Formation, operational and administrative aspects of an Individual Retirement Account (IRA)
The formation, operational and administrative aspects of an Individual Retirement Account (“IRA”) published in Section 408 of the Internal Revenue Code of 1986. Under the general rule, any distribution from an IRA to the IRA owner will be subject to income tax in the year received.
However, Section 408(d)(3)(A)(i) generally provides that any amount distributed from an IRA will not include the gross income of the IRA owner. To the extent, the amount received by the IRA owner is subsequently paid into an IRA for the benefit of that IRA owner no later than 60 days after the IRA owner received the distribution. This series of transactions involving first the distribution of cash, for example, from an IRA to the owner of that IRA with that IRA owner then contributing that cash into another one of such owner’s IRAs within the 60 day period is often referred to as a “rollover” or “rollover contribution.”
These rollovers often occur when the IRA owner wants to establish an IRA with a different custodian. Section 408(d)(3)(B) provides that an individual is permitted to make only one rollover described in the preceding sentence in any 1-year period. Before the Tax Court case discussed below, it appeared from some IRS guidance that this “1-year” rule applied to each separate IRA of someone who owned two or more IRAs but not on an “aggregate” basis.
For example, current Proposed Regulations under Section 408 and IRS Publication 590, Individual Retirement Arrangements (IRAs), provide that this limitation is applied on an IRA-by-IRA basis. Publication 590 provides the following example:
You have two traditional IRAs, IRA-1 and IRA-2. You make a tax-free rollover of the distribution from IRA-1 into a new traditional IRA (IRA-3). You cannot, within one year of the distribution from IRA-1, make a tax-free rollover of any distribution from either IRA-1 or IRA-3 into another traditional IRA.
However, the rollover from IRA-1 into IRA-3 does not prevent you from making a tax-free rollover from IRA-2 into any other traditional IRA. This is because you have not, within the last year, rolled over, tax-free, any distribution from IRA-2 or made a tax-free rollover into IRA-2.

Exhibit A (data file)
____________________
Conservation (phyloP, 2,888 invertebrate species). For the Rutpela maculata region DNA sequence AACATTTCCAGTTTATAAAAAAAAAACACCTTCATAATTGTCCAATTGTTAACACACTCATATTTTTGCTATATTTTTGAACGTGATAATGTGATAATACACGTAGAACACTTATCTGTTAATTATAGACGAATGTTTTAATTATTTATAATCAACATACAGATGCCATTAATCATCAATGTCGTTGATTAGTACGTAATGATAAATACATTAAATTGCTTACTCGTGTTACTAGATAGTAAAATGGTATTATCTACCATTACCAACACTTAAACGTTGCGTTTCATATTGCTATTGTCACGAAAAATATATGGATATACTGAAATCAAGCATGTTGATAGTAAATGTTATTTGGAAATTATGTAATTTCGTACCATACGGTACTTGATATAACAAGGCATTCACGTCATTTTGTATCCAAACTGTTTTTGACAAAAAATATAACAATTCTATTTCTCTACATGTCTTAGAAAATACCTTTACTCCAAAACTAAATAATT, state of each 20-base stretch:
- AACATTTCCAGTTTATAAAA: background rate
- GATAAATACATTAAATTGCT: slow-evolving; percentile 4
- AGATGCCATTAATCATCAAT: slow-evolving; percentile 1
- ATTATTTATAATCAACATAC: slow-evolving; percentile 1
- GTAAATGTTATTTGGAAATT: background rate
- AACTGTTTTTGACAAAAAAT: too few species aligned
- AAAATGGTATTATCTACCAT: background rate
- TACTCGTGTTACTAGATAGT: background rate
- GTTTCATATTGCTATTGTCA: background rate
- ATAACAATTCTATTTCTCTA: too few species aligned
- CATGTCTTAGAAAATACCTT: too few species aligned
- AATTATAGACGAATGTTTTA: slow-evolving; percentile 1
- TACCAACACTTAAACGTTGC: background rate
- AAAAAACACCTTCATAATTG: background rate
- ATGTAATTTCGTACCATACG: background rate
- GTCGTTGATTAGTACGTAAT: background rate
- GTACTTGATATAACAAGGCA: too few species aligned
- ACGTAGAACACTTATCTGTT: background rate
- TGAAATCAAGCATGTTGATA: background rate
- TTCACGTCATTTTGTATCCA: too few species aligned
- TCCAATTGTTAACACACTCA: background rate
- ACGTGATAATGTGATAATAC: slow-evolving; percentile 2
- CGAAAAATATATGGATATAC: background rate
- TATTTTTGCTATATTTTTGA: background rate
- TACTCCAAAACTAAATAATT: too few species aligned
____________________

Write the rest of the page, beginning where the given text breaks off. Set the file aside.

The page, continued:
Thus, under the above scenario (and supposedly IRS guidance), a rollover from one IRA to another would not affect a rollover involving other IRAs of the same individual.
However, a recent Tax Court opinion, Bobrow v. Comm’r, T.C. Memo. 2014-21 held that the limitation applies on an aggregate basis. This means that an individual cannot make an IRA-to-IRA rollover if he or she had made such a rollover involving any of the individual’s IRAs in the preceding 1-year period.
This Tax Court decision results in the following:
- The IRA owner must include in gross income any previously untaxed amounts distributed from an IRA if that IRA owner had made an IRA-to-IRA rollover in the preceding 12 months; and
- The IRA owner may be subject to the 10% early withdrawal tax on the amount included in gross income.
- Additionally, if the IRA owner pays these amounts withdrawn from one IRA into another (or even the same) IRA, they may be:
- Excess contributions, and
- Taxed at 6% per year as long as they remain in the IRA.
Part II of this article will describe the response and new guidance from the IRS regarding rollovers and the “1-year” rule. Prop. Reg. Sec. 1.408-4(b)(4)(ii)